Russia Country Report Mar18 - March, 2018

March 5, 2018

Preliminary figures from Rosstat show that Russia’s economy turned the corner in 2017 and GDP grew by 1.5%, slightly less than nearly all forecasters had expected. Recovery was relatively slow given that the oil price rose by over 25% from 2016. And growth was slowing again as the year ended: GDP growth fell below 1.5% in the fourth quarter.

While the official forecast for growth for 2018 is 1.8% and that is likely an underestimate: more economists are marking up growth predictions higher. Capital Economics predicts 2.5% growth and Goldman Sachs is even guessing 3.3%.

Consumption is likely to return as an economic driver in 2018, although the size of the effect is as yet unknown. Real disposable incomes are muted but set to rise as the year wears on.

The rise in GDP was partly stymied by imports, which soared 17%. The growth of imports relative to GDP growth was exceptionally fast. The rise in imports reflected the extremely low level of imports in 2016, a 25% rise in Russian export earnings and real ruble appreciation of 16% from 2016. Import growth cooled a bit in the fourth quarter, but was still 15% y/y.

Most of the economy's demand categories rose in a good tempo last year. Growth in the volume of Russia's exports accelerated, reaching 5.4%. Domestic demand increased by over 3.5%. That was the pace of growth also in private consumption, which was reflected in rising domestic retail sales and sales of services as well as the spending of Russians when travelling abroad. Public consumption further declined slightly.

Russia's fiscal sector strengthened in 2017. Consolidated budget revenues (federal, regional and municipal, plus social funds) increased by over 13% y/y. The revenue bump helped reduce the consolidated budget deficit to around 1.5% of GDP.

Higher oil prices helped increase revenues via oil & gas tax income (up 23%) whose share rose to close to a fifth of total budget revenues.

Other budget revenues rose by over 10%, which is rapid even if the data was adjusted for inflation. Revenues from corporate profit taxes and goods excise taxes rose especially fast. Value-added tax revenues provided 17% of total budget revenues and were up by well over 10%, reflecting both economic recovery and improved tax collection. Mandatory social taxes on worker wages, which represent 22–23% of budget revenues, still showed notably strong growth.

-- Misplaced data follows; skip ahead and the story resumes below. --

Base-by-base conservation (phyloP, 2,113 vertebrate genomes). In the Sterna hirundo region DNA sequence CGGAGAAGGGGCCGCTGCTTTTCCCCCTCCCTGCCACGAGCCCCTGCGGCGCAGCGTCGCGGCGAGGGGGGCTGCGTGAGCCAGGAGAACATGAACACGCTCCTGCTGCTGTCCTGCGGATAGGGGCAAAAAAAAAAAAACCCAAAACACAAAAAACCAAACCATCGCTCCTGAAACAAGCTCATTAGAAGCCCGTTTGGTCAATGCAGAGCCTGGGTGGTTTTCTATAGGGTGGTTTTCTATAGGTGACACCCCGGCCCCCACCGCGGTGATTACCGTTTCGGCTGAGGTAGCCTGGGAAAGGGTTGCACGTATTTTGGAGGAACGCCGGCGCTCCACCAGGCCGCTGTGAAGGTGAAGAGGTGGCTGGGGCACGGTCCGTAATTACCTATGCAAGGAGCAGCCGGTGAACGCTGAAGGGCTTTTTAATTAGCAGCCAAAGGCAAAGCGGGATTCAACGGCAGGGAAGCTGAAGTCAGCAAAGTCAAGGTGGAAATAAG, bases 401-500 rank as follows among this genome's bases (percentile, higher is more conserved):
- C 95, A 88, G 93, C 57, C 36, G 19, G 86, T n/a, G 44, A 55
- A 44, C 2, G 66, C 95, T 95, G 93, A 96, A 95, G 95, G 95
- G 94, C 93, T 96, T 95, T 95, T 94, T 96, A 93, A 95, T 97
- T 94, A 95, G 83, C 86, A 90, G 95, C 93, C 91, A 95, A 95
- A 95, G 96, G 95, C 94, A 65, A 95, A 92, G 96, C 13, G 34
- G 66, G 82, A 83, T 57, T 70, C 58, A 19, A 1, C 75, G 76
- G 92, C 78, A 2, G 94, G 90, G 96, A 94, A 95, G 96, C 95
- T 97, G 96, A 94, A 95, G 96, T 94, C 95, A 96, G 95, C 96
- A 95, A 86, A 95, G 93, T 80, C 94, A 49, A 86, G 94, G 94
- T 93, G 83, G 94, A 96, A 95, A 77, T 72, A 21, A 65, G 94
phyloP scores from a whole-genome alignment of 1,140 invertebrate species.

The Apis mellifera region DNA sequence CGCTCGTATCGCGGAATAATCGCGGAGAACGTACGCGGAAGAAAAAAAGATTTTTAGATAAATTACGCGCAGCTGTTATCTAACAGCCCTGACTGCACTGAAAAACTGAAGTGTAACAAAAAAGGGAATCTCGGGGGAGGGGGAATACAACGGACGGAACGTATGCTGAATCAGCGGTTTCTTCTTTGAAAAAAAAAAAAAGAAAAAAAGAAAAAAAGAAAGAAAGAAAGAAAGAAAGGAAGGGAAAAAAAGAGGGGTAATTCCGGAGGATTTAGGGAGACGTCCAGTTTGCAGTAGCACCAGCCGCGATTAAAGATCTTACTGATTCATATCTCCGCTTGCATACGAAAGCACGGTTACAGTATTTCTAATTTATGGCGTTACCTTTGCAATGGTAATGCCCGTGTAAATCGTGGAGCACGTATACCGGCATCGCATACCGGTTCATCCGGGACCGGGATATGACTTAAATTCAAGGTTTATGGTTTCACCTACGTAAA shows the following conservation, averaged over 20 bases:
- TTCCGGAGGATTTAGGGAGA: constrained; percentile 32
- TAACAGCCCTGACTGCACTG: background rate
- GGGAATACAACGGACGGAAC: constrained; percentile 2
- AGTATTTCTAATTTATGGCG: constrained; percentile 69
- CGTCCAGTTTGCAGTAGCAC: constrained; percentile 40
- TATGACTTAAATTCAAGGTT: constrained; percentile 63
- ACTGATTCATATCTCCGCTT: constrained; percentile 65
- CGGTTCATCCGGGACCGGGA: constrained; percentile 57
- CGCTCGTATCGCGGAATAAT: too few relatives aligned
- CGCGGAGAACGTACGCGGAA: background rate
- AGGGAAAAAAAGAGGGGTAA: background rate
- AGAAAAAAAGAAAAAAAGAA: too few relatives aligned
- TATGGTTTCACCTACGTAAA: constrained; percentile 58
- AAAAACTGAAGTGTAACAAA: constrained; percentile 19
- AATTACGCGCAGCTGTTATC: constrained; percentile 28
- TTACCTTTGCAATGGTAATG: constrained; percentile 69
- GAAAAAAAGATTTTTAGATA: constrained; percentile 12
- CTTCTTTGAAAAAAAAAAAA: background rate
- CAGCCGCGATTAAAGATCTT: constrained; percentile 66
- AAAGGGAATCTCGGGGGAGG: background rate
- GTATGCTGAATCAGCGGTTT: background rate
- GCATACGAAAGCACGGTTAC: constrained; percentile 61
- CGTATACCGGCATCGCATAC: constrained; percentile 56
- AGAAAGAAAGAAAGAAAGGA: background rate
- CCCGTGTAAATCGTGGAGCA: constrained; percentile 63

Growth in consolidated budget spending accelerated last year to over 6% (here 2016 spending does not include the large sum granted to defence industry to pay off their bank loans). The growth in social security spending rose to over 10% and the share increased to over 36% of total budget spending. Spending on various sectors of the economy increased by over 10% as spending on transport rose fast. Spending on space activity appears to have tripled and the sub-category of other spending on the economy grew quickly (these two lack further itemisations). After a long decline, spending on the housing sector jumped, mainly on big spending on housing by the City of Moscow, while the defence spending category declined.

Fixed investments rose over 3.5%. The Central Bank of Russia estimates that most of the growth in investments came from one-off government investments and construction of the Power of Siberia natural gas pipeline. Growth in inventories made an unusually large contribution to growth in domestic demand. The figures for GDP components in 2017 may see even substantial revisions later on as suggested by the large entry for "statistical discrepancy" in the preliminary figures.

GDP last year returned to its 2013 level. Consumption and fixed investments were still below the levels where they were half a decade ago, however. Imports were about 10% below their 2011 level.

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